In general we follow the approach presented by FIG (1994) for EDM in several steps:

  • Step 1: Deliverance checks of the instrument and its ancillary (at the reception)
  • Step 2: Calibration (done in laboratory especially for the staffs and at regular time intervals)
  • Step 3: Functionality test before each specific project: see proposed procedures

The two described procedures are designed for field and not for laboratory use. The results are specific for each determination and representative only for the particular conditions existing at that time: weather, environment, ground surface, equipment, staff members, etc. The equipment must always be acclimated to the environmental temperature and adjusted before testing in accordance with the manufacturer handbooks. (Step 3).

Simplified field test

This test is based on a limited number of measurements (minimum 10) for check of the levelling equipment used especially on construction workside where radial/polar measurements with unequal sight lengths at each set-up are normal. Equal sight lengths are exceptions.

Establishment of a test line:

In a relatively plane area two points A & B have to be monumented at a distance corresponding to the maximum and minimum sight length ranges that will be used inside each specific project. As example if the needed sight lengths inside a construction project are between 10 and 50m, the distance for AB will be about 60m. Points A and B have to be stable during the test period.

The measurements are made in two different steps.

The first step with equal site length (30m) as a copy of the accurate test describes before but limited to 10 set-ups. The goal is to determine a reference height difference between A and B, value that is considered as the true value of the height difference of the levelled points A and B.

For the second step the instrument is placed so that the maximum eccentricity for the set-ups is used: in our example: 10m and 50m (See fig below).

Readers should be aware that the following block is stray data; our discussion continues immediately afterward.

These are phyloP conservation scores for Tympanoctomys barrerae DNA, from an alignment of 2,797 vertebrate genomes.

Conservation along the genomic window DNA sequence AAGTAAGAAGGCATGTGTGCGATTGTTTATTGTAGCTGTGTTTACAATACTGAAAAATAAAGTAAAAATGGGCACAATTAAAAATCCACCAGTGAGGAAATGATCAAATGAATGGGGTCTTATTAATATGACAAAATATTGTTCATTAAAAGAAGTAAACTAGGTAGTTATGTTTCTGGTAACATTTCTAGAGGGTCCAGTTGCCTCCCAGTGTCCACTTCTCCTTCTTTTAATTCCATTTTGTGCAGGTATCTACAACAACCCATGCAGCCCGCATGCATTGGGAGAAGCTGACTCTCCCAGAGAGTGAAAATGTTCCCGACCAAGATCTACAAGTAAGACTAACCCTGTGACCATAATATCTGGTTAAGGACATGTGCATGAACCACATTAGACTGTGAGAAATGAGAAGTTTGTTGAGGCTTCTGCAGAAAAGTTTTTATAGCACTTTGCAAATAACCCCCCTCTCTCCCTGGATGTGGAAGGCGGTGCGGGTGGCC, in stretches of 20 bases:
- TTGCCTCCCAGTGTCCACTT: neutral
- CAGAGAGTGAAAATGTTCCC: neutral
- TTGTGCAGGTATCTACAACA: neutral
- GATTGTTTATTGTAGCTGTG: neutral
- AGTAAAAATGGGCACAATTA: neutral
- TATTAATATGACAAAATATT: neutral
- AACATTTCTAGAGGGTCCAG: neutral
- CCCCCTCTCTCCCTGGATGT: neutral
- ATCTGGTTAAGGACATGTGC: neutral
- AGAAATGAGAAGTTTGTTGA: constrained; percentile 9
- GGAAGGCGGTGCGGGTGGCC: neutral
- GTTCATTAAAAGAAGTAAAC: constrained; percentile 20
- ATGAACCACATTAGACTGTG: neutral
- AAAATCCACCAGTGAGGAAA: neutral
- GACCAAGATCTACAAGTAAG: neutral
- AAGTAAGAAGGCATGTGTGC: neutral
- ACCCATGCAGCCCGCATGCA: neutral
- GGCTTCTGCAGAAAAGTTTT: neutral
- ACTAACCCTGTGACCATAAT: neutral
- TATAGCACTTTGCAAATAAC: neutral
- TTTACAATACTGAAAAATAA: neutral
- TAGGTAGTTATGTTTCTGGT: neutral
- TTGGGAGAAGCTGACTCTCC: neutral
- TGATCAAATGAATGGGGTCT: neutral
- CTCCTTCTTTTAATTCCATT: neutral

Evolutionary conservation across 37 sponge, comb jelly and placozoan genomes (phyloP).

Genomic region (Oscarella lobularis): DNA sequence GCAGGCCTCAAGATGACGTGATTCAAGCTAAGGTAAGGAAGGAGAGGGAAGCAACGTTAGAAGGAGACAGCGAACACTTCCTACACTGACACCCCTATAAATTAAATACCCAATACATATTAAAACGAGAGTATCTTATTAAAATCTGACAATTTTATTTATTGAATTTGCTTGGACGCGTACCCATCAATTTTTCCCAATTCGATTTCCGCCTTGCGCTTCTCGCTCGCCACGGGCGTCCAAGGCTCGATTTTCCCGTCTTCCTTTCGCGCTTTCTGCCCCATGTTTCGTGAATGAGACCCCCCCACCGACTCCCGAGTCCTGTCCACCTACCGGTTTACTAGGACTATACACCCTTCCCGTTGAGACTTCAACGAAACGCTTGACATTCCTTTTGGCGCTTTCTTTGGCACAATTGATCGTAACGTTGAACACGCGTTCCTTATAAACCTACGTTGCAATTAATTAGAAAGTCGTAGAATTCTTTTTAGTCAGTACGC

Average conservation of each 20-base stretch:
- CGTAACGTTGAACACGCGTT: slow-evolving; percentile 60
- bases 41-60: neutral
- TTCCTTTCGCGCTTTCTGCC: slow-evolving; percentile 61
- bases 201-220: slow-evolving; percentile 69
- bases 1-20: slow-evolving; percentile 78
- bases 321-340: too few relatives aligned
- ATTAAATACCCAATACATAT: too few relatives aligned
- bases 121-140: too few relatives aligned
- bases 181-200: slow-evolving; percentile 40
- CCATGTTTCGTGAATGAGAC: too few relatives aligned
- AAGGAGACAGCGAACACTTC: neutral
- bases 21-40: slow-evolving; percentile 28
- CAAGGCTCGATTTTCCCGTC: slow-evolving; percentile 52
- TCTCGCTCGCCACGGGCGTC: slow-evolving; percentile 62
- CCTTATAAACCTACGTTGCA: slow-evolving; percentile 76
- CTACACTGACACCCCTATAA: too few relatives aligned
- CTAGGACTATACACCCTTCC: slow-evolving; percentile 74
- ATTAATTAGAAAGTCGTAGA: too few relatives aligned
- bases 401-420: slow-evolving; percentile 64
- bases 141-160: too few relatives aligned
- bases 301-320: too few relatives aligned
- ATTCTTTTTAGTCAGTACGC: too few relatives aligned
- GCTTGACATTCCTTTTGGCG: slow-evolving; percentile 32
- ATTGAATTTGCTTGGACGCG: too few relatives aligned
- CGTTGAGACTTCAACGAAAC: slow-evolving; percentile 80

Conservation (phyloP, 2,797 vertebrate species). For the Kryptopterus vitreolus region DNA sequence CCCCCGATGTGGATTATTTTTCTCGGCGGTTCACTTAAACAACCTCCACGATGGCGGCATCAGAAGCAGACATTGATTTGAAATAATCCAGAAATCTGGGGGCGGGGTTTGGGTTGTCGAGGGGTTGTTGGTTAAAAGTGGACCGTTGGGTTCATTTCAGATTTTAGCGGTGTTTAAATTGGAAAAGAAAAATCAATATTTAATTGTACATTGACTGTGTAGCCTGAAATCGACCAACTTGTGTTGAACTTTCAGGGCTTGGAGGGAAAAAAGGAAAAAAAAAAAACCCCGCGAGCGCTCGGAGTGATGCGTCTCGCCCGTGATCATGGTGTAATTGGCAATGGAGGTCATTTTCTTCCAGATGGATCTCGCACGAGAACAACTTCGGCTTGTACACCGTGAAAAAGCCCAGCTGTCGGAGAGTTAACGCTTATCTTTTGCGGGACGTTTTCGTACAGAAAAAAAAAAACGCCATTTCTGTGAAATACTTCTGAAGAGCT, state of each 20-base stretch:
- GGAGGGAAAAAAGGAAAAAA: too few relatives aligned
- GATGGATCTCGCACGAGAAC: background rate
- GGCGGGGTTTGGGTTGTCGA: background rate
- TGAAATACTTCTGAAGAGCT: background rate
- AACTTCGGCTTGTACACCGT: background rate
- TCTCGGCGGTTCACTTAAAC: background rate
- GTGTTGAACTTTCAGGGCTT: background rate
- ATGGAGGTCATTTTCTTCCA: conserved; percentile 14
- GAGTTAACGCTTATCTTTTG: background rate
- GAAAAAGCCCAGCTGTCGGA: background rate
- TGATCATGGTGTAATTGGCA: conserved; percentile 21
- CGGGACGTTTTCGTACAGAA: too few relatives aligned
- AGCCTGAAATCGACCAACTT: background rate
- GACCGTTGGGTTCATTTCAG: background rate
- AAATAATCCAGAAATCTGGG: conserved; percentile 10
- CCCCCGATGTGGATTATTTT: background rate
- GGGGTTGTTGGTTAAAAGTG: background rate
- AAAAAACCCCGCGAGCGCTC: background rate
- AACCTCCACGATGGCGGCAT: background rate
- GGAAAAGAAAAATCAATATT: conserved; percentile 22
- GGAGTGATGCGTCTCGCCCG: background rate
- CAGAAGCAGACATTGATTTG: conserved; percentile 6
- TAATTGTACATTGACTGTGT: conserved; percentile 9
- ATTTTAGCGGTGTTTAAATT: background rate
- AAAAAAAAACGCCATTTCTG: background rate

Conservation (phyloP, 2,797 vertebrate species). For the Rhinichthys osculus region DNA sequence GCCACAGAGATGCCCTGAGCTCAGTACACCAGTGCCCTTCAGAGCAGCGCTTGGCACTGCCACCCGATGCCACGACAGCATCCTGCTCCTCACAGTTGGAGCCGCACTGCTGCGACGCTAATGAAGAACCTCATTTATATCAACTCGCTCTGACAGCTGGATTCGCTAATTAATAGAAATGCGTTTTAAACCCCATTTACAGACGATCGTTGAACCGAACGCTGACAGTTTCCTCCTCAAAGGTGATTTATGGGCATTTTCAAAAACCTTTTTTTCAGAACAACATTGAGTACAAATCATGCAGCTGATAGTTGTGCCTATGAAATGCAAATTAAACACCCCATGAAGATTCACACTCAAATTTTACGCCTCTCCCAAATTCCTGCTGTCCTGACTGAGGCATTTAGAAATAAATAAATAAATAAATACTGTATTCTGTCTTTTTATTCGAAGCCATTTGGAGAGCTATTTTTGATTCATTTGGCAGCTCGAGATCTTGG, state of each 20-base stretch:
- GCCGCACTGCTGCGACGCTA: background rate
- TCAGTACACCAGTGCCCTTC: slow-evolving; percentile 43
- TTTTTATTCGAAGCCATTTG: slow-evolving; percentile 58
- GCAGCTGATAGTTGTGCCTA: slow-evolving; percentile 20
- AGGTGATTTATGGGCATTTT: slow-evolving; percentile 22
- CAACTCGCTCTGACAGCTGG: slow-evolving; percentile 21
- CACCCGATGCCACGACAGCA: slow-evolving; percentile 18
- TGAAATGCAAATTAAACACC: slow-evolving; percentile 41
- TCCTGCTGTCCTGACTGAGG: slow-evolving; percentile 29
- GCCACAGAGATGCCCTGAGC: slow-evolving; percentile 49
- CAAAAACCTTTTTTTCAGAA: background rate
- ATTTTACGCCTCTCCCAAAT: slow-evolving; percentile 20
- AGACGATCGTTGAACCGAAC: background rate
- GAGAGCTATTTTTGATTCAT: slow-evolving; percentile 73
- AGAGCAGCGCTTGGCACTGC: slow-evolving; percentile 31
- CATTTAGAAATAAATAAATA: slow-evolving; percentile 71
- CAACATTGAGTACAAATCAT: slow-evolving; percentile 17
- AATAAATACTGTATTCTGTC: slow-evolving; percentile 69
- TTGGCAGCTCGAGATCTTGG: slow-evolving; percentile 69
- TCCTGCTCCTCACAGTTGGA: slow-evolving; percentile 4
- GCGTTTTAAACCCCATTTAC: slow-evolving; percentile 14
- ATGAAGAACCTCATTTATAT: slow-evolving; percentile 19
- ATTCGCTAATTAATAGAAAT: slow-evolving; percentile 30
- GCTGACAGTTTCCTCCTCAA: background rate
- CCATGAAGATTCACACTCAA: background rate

Again all observations on both staffs A and B are made for 10 set-ups:

Evaluation of the results

Explanations for the calculation and the evaluation of the check are provided in the annexe.

The full test procedure

This field method is proposed for the determination of the highest achievable precision using one specific type of equipment. Normally it is for precise levelling (linear applications) where high accuracy is demanded and the set-up observations are made with equal lengths backwards and forwards.

The accuracy will be expressed in terms of the standard deviation of 1km double-run levelling.

For its implementation we have to establish a test line AB of about 60m in a plane area with homogenous ground surface (gravel preferably) free from vegetation or other disturbing factors (water plane, grass). A and B have to be stable during the whole operations. The chosen site length will be 30m, which is the recommended distance for precise levelling in many countries. Note:

  • A variation of 10% between the site lengths at each set-up can be accepted. That is a realistic tolerance compatible with normal field applications.
  • Also greater site lengths (up to 50 - 60m) can be used for the purpose of testing the equipment's capacity and range of accuracy or to fulfil specific project specifications.
  • All factors specific for each test: equipment, ground surface, vegetation, weathers, operators, etc have to be documented.

The observations procedure:

The measurements are made in two sets with interchanging the positions of the staffs between A and B. Each set consists of n-pairs of readings (preferably 20) backwards to staff A - forward to staff B and vice-versa, resulting in n-height differences. Between each pair of readings a new instrumental set-up has to be made. All details about how to operate, calculate and evaluate are described in the coming standard with one example in appendix.

Evaluation of the results:

The results analyse is made with statistical tests helping the surveyor to decide if its equipment "yes or no" allow him to achieve the required "accuracy".


FIG-C5 is grateful that the ISO Technical Committees TC59 and TC172 have taken in account the requests from the surveyor community for the updating and harmonisation of existing standards. We also appreciate the efforts undertaken to prepare standards for the new generation of survey instruments like total stations, laserplanes and perhaps GPS. We hope that these standards will soon be reality.

FIG Commission 5 will contribute with its experts (WG 5,1) to the elaboration of this standards through its collaboration with ISO and the participation in the work.

Furthermore FIG-C5 will help the surveyors to implement these standards in the best way.


Jean-Marie Becker, Chairman of FIG Commission 5 Positioning & Measurement, Member of ISO TC59 & ISO/TC172/SC6-JWG, actually at the Department of International questions., National Land Survey of Sweden



(All observations are in metres, calculations in mm)


2 -Full test method


Prof. Jean-Marie Becker
Chair of FIG Commission 5 - Positioning and Measurement
National Land Survey Sweden
Geodetic Research Division
SE-801 82 Gävle
Tel. + 46 26 633 728
Fax + 46 26 610 676

22 April 2001